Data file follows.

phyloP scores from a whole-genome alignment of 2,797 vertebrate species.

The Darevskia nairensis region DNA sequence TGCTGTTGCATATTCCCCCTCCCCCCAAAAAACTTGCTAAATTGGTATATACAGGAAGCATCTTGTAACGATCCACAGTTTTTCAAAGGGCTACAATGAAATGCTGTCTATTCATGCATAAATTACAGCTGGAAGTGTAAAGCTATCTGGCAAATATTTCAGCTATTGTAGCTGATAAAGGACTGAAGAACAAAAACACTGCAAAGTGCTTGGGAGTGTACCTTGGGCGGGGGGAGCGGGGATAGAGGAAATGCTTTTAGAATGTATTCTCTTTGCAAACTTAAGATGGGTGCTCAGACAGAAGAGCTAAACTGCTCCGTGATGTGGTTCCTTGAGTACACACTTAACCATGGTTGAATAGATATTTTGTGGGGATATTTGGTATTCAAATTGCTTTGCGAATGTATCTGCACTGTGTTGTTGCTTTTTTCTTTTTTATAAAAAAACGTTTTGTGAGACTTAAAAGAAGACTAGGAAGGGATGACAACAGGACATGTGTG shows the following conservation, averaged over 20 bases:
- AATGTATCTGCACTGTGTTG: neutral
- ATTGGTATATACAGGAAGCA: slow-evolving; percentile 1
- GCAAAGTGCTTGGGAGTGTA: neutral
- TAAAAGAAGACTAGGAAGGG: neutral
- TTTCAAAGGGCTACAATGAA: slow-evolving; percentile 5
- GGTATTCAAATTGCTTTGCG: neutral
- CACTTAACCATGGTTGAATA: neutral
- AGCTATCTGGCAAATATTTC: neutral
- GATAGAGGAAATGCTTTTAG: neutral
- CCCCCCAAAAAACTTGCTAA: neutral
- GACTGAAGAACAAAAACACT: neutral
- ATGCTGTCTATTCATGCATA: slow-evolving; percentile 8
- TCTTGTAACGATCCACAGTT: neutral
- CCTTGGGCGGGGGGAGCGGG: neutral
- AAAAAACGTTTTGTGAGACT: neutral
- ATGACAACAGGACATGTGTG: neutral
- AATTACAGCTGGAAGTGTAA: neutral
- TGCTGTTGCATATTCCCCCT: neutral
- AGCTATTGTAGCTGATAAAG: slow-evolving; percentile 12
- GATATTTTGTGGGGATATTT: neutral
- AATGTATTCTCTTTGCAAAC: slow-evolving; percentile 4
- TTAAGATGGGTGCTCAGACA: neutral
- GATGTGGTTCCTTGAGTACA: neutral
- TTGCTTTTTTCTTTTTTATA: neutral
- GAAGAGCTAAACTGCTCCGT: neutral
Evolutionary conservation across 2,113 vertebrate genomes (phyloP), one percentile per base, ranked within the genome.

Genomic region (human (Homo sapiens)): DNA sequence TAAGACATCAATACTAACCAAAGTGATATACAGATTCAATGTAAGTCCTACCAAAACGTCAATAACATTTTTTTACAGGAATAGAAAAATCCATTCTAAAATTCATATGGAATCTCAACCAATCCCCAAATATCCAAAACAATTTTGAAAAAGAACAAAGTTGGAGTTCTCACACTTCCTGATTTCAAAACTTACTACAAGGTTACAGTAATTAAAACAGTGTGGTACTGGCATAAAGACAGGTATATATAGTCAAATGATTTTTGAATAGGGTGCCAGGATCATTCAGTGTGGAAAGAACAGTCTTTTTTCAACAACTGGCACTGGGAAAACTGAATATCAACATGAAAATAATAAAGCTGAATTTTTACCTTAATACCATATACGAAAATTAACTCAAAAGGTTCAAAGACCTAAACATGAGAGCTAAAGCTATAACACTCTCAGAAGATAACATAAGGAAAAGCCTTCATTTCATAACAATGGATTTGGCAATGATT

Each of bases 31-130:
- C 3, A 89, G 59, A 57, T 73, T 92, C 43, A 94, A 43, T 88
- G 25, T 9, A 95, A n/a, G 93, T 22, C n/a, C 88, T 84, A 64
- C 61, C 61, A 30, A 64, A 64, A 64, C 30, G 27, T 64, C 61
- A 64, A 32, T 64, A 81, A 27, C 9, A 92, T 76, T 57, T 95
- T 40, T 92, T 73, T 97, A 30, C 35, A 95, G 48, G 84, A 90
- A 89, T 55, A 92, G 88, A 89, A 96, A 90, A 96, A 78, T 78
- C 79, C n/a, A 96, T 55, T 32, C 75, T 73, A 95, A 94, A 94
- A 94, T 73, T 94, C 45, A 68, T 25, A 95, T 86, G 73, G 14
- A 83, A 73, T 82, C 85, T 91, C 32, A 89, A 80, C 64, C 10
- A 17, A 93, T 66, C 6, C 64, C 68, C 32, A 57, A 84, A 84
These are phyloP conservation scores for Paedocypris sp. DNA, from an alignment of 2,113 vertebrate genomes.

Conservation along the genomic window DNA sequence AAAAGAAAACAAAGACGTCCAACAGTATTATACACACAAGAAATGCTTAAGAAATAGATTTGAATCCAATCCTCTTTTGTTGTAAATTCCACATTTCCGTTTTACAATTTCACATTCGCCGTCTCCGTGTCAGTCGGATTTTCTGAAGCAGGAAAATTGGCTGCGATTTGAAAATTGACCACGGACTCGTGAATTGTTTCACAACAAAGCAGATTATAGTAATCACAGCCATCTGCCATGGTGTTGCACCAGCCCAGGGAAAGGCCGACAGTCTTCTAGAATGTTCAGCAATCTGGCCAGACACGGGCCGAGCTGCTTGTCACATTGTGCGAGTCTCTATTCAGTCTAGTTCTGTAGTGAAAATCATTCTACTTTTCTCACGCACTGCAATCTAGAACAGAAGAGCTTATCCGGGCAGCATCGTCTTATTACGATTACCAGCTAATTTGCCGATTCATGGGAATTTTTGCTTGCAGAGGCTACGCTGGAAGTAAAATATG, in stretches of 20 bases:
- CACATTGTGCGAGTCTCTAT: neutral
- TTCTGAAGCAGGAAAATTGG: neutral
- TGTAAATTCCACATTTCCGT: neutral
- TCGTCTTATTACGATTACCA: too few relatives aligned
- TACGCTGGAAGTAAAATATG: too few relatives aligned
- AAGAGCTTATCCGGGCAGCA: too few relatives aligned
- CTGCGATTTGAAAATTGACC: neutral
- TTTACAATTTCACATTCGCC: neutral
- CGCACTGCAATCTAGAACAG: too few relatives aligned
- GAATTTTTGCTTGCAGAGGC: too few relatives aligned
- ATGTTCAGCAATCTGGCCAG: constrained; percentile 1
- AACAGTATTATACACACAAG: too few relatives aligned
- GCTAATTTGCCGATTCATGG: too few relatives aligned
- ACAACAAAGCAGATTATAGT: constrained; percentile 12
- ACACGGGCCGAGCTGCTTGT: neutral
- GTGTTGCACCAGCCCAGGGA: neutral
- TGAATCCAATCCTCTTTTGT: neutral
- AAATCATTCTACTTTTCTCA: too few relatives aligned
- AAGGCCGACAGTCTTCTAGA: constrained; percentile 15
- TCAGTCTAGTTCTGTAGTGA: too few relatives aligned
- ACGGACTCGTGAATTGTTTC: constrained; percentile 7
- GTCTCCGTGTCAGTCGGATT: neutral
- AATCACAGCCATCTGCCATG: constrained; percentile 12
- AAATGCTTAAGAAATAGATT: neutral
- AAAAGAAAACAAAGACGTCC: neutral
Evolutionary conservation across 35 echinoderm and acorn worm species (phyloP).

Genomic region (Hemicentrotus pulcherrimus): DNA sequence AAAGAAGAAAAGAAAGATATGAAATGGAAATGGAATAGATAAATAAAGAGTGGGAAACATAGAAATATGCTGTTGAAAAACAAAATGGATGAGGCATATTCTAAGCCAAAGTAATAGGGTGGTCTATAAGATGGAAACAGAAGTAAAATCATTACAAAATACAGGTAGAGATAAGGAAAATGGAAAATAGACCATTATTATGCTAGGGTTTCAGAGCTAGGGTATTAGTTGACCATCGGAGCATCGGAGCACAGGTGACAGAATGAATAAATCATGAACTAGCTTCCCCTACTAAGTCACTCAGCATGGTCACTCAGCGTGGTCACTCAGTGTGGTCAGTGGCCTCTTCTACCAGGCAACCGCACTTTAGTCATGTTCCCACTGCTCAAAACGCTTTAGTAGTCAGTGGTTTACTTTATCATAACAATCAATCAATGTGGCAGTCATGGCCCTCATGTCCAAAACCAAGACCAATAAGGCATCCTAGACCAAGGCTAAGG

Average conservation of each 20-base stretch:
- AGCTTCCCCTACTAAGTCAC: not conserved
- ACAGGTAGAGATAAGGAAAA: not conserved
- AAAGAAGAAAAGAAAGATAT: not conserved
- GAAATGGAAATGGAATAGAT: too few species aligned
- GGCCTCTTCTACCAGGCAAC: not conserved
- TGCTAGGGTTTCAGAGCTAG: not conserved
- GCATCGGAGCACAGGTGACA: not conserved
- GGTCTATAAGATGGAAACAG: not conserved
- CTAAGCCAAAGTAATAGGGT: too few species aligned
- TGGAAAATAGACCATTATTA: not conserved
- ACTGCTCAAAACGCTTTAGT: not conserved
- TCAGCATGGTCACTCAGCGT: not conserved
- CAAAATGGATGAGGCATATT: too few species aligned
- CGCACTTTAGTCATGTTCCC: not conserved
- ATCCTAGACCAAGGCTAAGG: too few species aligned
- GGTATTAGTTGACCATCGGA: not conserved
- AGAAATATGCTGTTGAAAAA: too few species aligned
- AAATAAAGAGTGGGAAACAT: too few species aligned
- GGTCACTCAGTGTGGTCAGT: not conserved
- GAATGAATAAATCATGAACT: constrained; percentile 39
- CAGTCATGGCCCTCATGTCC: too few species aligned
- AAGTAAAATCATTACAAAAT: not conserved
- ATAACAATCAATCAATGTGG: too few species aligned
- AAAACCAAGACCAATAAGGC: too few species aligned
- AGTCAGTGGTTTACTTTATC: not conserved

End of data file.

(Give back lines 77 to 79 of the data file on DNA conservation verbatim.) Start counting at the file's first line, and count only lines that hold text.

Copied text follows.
- GCATCGGAGCACAGGTGACA: not conserved
- GGTCTATAAGATGGAAACAG: not conserved
- CTAAGCCAAAGTAATAGGGT: too few species aligned